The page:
The condos in the area have been selling in the $500,000 range until recently.
Some students argue that people who want peace and quiet should not be living within walking distance of a university. “It's a big age-clash conflict between college students and those with families and are working,” one student said.
Part of the problem is that owners aren't supposed to rent their units, but some do anyway. Some residents moved into the area thinking that college kids couldn’t afford to live in such an affluent neighborhood. Converting a condo into, essentially, a mini-dorm, with four, five or six roommates sharing the rent and utilties, makes it not only economically feasible but rather attractive housing costs to students. And, students living so close together have learned to not only study together but to party together. The city of San Diego has recently been dealing with issues of mini-dorms near SDSU.
San Marcos City Manager Paul Malone said he recently became aware that several neighborhoods south of the university are experiencing problems. He said the city will collaborate with campus police, sheriff's deputies and code enforcement to determine the issues and figure out how to address complaints.
In an interview, Malone said a meeting with the Rancho Coronado homeowners association will be set up to go over what is expected of people living in condo complexes, and who and when to call with complaints.
The city is also considering an ordinance that would restrict the conversion of single-family residences into mini-dorms.
This may be easier said than done as the Rancho Coronado condos are private, so most of the legal responsibility falls on its association, and one wonders how the city or any other entity would be able to legally enforce such an ordinance.
Cal State San Marcos officials say it’s hard for them to discipline students for their behavior off campus. The university acknowledges it has gotten complaints from people who assume the students are from the university, she said, but without names, it can't follow up. University police are working with sheriff's deputies on the problem.
Payday Lenders in Oceanside Slapped on the Wrists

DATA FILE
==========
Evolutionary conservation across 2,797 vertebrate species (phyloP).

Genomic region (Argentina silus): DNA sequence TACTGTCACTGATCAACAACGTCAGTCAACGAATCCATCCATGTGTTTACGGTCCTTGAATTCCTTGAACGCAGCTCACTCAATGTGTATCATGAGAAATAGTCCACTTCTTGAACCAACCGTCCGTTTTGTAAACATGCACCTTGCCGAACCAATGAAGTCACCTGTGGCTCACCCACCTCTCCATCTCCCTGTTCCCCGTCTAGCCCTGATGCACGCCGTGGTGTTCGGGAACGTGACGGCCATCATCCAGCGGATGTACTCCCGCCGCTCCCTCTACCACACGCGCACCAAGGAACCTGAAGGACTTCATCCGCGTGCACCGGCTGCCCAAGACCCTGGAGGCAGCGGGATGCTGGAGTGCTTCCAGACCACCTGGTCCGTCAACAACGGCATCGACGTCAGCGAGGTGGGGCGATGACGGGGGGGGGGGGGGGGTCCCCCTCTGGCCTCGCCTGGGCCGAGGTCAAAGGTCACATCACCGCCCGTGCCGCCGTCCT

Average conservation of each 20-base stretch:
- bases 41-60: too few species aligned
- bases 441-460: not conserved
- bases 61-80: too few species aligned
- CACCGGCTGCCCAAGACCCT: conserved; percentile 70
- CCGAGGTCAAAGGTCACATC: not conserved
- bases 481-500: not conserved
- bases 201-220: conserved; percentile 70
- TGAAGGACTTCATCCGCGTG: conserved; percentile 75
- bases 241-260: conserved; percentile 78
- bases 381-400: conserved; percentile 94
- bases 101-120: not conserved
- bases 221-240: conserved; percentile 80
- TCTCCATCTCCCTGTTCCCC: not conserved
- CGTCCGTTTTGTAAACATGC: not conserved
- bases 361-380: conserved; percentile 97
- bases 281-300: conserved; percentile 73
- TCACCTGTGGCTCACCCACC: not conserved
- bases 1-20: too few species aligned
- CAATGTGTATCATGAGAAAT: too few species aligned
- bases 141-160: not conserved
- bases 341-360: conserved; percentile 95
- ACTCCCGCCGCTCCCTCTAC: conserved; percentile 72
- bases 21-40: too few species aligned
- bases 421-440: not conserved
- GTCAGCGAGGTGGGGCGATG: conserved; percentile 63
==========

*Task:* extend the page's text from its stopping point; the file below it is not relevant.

In response to a request by Major General Michael R. Lehnert, the commanding general for Marine Corps installations west of the Mississippi, the Oceanside City Council approved restrictions on new payday-loan businesses in an effort to help protect young Marines from being saddled with exorbitant interest rates.
The move reflects a national effort to regulate the businesses that often set up near military bases, such as Camp Pendleton, and prey upon young troops who need money between paychecks. The lenders typically lend money – often ranging from $100 to $500 – for a short amount of time.
The regulations the council unanimously approved place new lending companies in the same category as adult businesses and massage parlors, requiring them to obtain conditional-use permits before opening.
They also will have to be located away from churches, parks and schools.
Despite the unanimous vote, two council members expressed concerns with the changes to the city's zoning laws. Councilmen Jerome Kern and Jack Feller said the changes likely give an advantage to existing lenders, who will not be
Kern also said young Marines haven't received enough instruction on borrowing from the payday-loan businesses. “We're kind of closing the barn door after the horse is out,” he said.
At least 21 payday lenders operate in Oceanside, according to a city staff report. Countywide, the city ranks second only to San Diego in the number of such establishments. San Diego has no laws regulating the
Congress approved a law, which takes effect Oct. 1, limiting the interest rates that can be charged to service members to 36 percent annually. The rates at payday lenders often go as high as 400 percent annually, but the loans are typically short term.
After hearing from Maj. Gen. Lehnert in January, the council asked city staff members to look into ways to regulate the businesses. In July, the city's Planning Commission unanimously recommended the changes to zoning laws.
Escondido Police Cite and Impound 24 Drivers and Vehicles
Two Escondido Police checkpoints at the 3400 block of E. Valley Pkwy and on Washington Avenue near Kaille Lane resulted in a combined 1010 vehicle stops with a combined 24 citations issued for no driver’s license and 24 vehicles impounded. Additionally, one person was arrested on an outstanding warrant, another for probation violation, a third for possession of burglary tools. There will be more periodic checkpoints, police promised.